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Thread: I want to have super human strength. page

  1. #1
    linuxguy0481's Avatar
    linuxguy0481 is offline Member
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    I want to have super human strength.

    Primal Fuel
    Hello everyone.

    I'm not talking about Strongman competitions you see on ESPN. I just want to be stronger than the average man. It's hard for me to look through all these fitness programs out there and decide. Should I join a gym for this purpose? I was thinking of joining Crossfit but too much money for me. Should I do the Starting Strength program or just do bodyweight exercises?

    I want to do this because I work a warehouse job and struggle a bit when unloading boxes from the trailers. The boxes are about 70-80 pounds and the boxes are awkward to carry.

    So just wondering if I need to join some kind of gym or do I need to get more equipment and if I do what kind of equipment?

  2. #2
    texas.grok's Avatar
    texas.grok is online now Senior Member
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    I just downloaded the Ebook version of Convict Conditioning from Dragon Door. All bodyweight exercises with a good progression from beginner to way advanced from where I am now. No equipment needed except for something to use for pull-ups. Might be worth a look for you.
    Randal
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  3. #3
    Wanderlust's Avatar
    Wanderlust is offline Senior Member
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    Strength is defined as the ability to move heavy things, hmmm so to build strength one must move heavy things.

    Do SS and don't look back.
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  4. #4
    Annlee's Avatar
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    I second Convict Conditioning. It follows the same principles as gymnastics - using leverage to chang how hard you work the muscles. I also like his emphasis on the progressions giving the tendons and joints time to develop, as well.

  5. #5
    jfreaksho's Avatar
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    I've had a lot of good results from Convict Conditioning, but I just got access to a gym and started StrongLifts, which is similar to (based off?) Starting Strength, but I think it is simpler.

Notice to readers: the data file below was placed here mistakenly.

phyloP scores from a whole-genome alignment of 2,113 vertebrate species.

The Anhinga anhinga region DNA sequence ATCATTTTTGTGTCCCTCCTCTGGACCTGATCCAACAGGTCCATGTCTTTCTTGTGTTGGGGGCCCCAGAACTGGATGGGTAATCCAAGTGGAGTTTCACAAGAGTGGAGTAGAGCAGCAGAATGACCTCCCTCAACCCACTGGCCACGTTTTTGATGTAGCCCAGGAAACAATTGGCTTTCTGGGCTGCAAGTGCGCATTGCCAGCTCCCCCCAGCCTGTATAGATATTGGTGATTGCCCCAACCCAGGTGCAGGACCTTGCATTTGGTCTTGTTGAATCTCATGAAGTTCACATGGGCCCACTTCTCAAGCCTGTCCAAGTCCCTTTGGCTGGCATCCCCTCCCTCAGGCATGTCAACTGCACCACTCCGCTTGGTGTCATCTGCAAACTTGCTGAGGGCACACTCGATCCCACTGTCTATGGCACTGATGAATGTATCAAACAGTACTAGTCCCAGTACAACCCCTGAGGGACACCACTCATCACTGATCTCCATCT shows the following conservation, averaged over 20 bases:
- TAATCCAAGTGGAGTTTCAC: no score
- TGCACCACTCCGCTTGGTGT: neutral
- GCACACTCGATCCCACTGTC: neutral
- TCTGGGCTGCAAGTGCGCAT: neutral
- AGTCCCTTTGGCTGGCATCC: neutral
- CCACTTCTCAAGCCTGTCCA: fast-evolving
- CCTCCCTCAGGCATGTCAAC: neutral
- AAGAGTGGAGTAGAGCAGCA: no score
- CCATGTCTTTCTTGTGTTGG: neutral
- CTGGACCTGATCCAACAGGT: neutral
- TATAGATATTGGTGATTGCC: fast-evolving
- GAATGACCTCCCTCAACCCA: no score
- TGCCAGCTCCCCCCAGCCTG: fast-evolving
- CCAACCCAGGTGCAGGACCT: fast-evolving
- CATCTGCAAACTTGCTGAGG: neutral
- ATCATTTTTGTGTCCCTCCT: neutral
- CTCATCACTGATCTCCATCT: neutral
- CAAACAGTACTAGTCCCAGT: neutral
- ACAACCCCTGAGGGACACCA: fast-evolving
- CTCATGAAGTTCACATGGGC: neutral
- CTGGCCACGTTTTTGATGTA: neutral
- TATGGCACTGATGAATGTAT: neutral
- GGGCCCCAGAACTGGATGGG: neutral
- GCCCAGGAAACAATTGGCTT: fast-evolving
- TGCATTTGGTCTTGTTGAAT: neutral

Stronger than average doesn't really take that much. In about three months of Stronglifts, you'll be squatting far more than most people can even consider, and you'll be doing it for multiple repetitions. I'm about two months into that, and will be squatting with my body weight on the bar next week.

    Convict Conditioning is a very slow program. It starts at the very beginning, and works up to some pretty advanced exercises. I like it a lot, and I intend to finish it, but I couldn't say no to the weights now that I have a gym.

  6. #6
    Phil-SC's Avatar
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    Just a thought...when it comes to strength training...it does not have to be a "either/or" type of situation when it comes to building strength. Free weights, body-weight exercises, and yes...even weight machines in some cases have their benefits.

    All the suggested programs mentioned above are very sound. My advice is to examine your goals, and pick the best tools from all the resources available to you to reach them.

  7. #7
    Scott F's Avatar
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    If you're lifting those boxes everyday most of the time you're on the job then that, in and of itself, is going to impact how you train for strength and how often you schedule in a strength workout.
    Would I be putting a grain-feed cow on a fad diet if I took it out of the feedlot and put it on pasture eating the grass nature intended?

  8. #8
    Dirlot's Avatar
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    You should get stronger just from your job but either CC or SS will get you stronger. Considering your job you should consider a sandbag as well.
    Eating primal is not a diet, it is a way of life.
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